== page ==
“…the first radical known to man who rebelled against the establishment and did it so effectively that he at least won his own kingdom – Lucifer.”
- Rules for the Radicals, Saul Alinsky 1971
Full Disclosure, the ideas presented here are not original to the author but have a long history of use by the subversive, the romantic, libertarians, rebellious and disruptive, even anarchistic, as well as occult and Gnostic philosophies both historic and modern. Indeed, a host of good material is available to the interested reader from contemporary writers, including Shani Oates, Peter Grey, Michael Ford, Mike Howard, among the more notable contributors. Such reading material provides great depth of exploration into the history, myth and study of Lucifer.
That being said, the following is not intended as a scholarly piece, nor an intellectual exercise, but is based upon my own experiences, such as they are. Granted, my thoughts have enjoyed elucidation through some fruitful discourse in the past with such luminaries as, amongst others, Shani Oates, who has laced her works known to this author (I confess, limited to very few) with references to Lucifer.
The below represents, though, my first-hand relationship with the chief angelic rebel, the heretic par excellence, the subversive force who is an ever present spirit in my life. My principal thanks in realising this angel in my life must go to my Witch Father for showing me the door.
A feature of Lucifer which regularly is forgotten is his falling, with scant thought for the implication. Indeed, as the ‘angel of the crown’ Hakathriel, as indicated by René Guénon (1886 – 1951), his fall from Kether to Malkuth is symbolically represented in the Lightening Flash, or Flaming Sword, which shows the descent of the light through the Sefirot and juxtaposed with the ascending Serpent upon the Tree of Life. Kabbalistic description aside, this places our protagonist in the position as a liminal force, manifesting in the flesh and attaining the Kingdom of the Earth. Indeed, in his outstanding book Underworld Initiation, RJ Stewart associates Lucifer as an angel of the Earth.
However, it is to the nature and presence of the ‘force’ of Lucifer which we now turn. Neo-paganism, in its haste to gloss over the myths of our Western Christian worldview, which informs the very foundations of our ideas and belief systems, forgot the integral aspect of Lucifer’s very character. As the ultimate rebel Lucifer embodies the wilful and deliberate act over blind obedience to the rule of law, even God’s rule. The chief heretic, leader of rebellious angels, He is the champion of defiance. It is little wonder that, by the 19th Century, he was the poster boy for the libertarians and anarchists.We also see in the emerald stone, which legend says slipped from Lucifer’s brow during His fall, the Grail, the Tabula Smaragdina, signifying a possible solution to the ‘lost word’ of Freemasons and Gnostics, the Grail quest, Philosopher’s Stone, the secrets of the prima materia and its transmutation.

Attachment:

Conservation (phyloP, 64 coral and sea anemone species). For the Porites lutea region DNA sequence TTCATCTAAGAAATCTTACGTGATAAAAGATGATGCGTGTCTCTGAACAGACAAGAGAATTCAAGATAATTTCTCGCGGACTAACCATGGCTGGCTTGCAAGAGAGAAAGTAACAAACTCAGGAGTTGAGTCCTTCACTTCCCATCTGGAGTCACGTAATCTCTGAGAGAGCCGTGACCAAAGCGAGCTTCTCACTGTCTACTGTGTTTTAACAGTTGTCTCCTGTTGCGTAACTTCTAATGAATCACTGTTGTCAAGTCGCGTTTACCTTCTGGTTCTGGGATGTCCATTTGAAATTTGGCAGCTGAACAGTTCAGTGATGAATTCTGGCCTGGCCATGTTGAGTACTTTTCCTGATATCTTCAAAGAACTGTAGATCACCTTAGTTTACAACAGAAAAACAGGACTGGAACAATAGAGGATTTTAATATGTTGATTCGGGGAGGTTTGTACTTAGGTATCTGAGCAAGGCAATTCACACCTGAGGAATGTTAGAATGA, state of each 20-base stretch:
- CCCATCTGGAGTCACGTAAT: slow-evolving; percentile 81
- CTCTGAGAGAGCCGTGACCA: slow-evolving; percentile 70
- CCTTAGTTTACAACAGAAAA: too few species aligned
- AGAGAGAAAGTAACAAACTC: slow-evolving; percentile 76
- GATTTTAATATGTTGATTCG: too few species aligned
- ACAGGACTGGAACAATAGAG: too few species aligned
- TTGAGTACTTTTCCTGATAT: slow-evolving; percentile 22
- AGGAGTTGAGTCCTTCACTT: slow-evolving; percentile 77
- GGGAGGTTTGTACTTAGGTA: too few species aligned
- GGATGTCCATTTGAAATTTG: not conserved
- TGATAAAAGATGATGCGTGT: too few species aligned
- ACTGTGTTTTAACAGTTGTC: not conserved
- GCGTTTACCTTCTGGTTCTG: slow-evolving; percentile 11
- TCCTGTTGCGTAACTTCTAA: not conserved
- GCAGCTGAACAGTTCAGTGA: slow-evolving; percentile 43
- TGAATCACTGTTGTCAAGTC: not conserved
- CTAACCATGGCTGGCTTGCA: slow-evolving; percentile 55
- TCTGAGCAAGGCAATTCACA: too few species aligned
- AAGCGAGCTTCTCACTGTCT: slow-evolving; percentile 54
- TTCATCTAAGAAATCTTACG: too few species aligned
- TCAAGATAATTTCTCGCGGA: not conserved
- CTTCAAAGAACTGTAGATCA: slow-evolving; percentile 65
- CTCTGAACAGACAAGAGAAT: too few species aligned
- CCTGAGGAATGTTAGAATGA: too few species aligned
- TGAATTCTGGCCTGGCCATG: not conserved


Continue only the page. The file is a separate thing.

The original rebel without a cause (“what are you rebelling against, Johnny?”, “waddya got!”), Lucifer manifests as the force that challenges the status quo in favour of driving evolution. His rebelliousness is the necessary agent for change, the devil at the crossroads, demanding we keep moving or face stagnation in the folds of inertia. This, for me, is the key attribute of Lucifer, and the force with which He most makes His presence known in my life. Indeed, He represents a direct disruption to existing conditions and often the choice is to exercise our Will, to have mastery of or be used by Fate.
Therefore, Lucifer illuminates our actions and decisions, bringing us face to face with ourselves and our choices as we navigate the ‘web of wyrd’, discerning and honing our path. In this way, we are taught to strive toward mastery of the patterns of Fate, rather than being used by it. Once more, this chimes well with Tom Graves’ book about overcoming fate, Positively Wyrd .
”We can’t escape our fate, our wyrd: it is…
But there’s always a choice, there’s always a twist…”
Tom Graves, Positively Wyrd, Glastonbury, 1995
Lucifer’s job is not to comfort or succour, leave that to the Lamb of God. No, His way is often uncomfortable, disruptive, innovative, even troublesome, plumbing the depths and agitating the waters. After all, since when did more of the same ever enlighten anyone? Sometimes, we require the rebel to bring about a paradigm shift, offering fresh perspective on old ideas.
Look for Him in the unexpected, the surprising, the challenging, the new, and the urge to rebel and seize the power in determining our path. To me, Lucifer wryly whispers a mantra which never allows me to settle for the same, but drives me onward, taking difficult, sometimes frightening, roads which ultimately make me stronger or provide new experiences and perspectives. At times, it is truly challenging to learn and establish a relationship but, in recognising the devil in the detail, old edifices can be brought down and new, positive structures built. And what does Lucifer whisper to me? Simply, and shockingly, “Change!”
“Now it seemed reasonable to earlier thinkers that if Lucifer had been hurled out of Heaven like a lightning flash… it was only justice if he showed us the way back eventually. In his serpent form, he seemed to be doing just that.”
“In the case of the Holy Tree, they visualised the Fall of both man and archangel as a lightning flash (sometimes seen as a sword), flashing from one sphere to another until it reached the Earth. The return way of the serpent… is shown crossing every Path in sequence on its upward journey.”
William G. Gray, Qabalistic Concepts: Living The Tree, Boston, MA., Weiser Books, 1984/1997, p. 125-126